ABC’s ‘Rookie Blue’ Is a Hit, But Why?

Ever since NYPD Blue went off the air in 2005, ABC has been trying to replicate its success. Ranging from the 13-episode flop Blind Justice to the recently canceled The Unusuals, the network has been trying one cop show after another in its search for a hit. Now NBC may have unexpectedly found it.

Canadian police drama Rookie Blue had only aired four episodes before ABC announced that its picking it up for a second season. While 6.4 million viewers is usually nothing to cheer about, it’s special for a show with relatively little promotion, nowadays. ABC’s heavily hyped original dramas The Gates and Scoundrels have been languishing in its Sunday night summer spots, while Rookie Blue is the highest rated non-reality, non-repeat show on network TV that isn’t a news program or a sporting event. Again, this doesn’t sound like a big deal, but it is.

The question now is, why is this doing so well? A quick look at the show’s own IMDB page shows a mixture of praise and insults from its audience. While some viewers point out its unoriginal concept and soap-opera syrupy storylines, others focus on the likability of its photogenic cast and how the main focus is on the characters’ personal lives instead of fast-paced action.

Over the last couple of years, the trend of putting cases first, which started with Law & Order and CSI, has all but disappeared. Whether it’s because of a changing audience or TV writers running out of ideas, most procedurals have gone further and further into the private lives of their characters. Rookie Blue definitely fits into this category, with its debut episode revolving not around a specific case, but the first day on the job for all the new recruits.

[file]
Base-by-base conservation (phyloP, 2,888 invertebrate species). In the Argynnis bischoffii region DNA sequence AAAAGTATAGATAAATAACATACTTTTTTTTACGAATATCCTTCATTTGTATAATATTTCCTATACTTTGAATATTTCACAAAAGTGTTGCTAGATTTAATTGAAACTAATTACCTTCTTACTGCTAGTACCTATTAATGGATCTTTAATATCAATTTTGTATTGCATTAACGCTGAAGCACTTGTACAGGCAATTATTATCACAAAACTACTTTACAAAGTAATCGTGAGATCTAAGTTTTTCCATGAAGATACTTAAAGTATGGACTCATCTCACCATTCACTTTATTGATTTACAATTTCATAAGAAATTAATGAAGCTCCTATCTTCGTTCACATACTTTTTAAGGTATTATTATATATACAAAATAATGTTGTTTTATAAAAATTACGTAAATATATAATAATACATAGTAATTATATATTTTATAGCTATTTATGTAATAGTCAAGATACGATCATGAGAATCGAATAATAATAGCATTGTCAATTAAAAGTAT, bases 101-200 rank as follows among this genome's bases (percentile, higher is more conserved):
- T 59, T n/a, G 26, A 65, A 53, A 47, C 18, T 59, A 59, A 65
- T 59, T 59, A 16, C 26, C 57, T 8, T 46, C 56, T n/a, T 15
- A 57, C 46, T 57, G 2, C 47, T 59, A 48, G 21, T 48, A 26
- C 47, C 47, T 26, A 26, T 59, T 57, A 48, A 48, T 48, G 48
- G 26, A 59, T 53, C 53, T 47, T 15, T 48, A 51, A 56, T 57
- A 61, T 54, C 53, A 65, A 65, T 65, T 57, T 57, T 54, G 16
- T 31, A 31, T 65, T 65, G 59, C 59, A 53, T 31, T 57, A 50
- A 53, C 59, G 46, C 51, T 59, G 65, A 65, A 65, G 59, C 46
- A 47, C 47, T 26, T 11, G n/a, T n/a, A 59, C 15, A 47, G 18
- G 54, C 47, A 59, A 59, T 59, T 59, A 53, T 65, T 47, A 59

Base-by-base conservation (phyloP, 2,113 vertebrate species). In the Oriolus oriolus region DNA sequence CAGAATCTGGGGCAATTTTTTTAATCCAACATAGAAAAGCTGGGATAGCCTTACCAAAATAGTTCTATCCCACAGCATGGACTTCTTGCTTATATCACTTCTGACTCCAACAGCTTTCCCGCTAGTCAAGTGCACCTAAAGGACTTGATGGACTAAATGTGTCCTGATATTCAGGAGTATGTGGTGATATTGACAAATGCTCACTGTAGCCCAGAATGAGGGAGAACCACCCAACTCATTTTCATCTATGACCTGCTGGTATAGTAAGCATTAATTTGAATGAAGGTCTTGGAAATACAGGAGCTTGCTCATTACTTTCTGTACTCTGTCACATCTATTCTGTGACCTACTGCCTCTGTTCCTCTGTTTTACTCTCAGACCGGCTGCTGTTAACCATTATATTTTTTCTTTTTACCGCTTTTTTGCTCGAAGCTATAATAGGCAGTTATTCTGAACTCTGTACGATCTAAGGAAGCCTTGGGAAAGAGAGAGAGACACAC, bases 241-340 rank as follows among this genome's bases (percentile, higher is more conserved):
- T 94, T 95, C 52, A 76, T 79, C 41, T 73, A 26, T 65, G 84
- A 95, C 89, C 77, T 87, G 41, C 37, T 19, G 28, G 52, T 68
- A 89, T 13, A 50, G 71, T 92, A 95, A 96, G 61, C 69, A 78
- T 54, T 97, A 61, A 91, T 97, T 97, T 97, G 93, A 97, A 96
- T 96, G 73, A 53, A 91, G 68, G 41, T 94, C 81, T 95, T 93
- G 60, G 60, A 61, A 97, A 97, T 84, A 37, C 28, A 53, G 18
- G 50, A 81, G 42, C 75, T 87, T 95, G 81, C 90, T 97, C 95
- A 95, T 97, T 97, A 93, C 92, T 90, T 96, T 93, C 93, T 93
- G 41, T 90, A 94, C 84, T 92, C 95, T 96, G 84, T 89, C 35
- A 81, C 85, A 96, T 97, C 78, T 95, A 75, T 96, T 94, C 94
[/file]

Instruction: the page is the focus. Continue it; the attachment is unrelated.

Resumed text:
Another TV trend, which seemed to go as quickly as it came, was to set shows in other decades. Perhaps the best example of this was ABC’s own two-season wonder, Life On Mars, which featured a modern-day police detective who finds himself in the year 1973. While Rookie Blue is presumably set in modern-day Canada, its cases and characters could have easily been set in the ’70s. In one episode, Officer “Dov” Epstein tells a suspect, “My parents were hippies. They hated cops.” In another episode, female cop Andy tries to protect a battered woman, only to see her go back to her abuser.

However, Rookie Blue may only be doing well because it’s summertime, and expectations for TV show are low. Whether or not ABC plans to air the show’s second season this fall remains to be seen.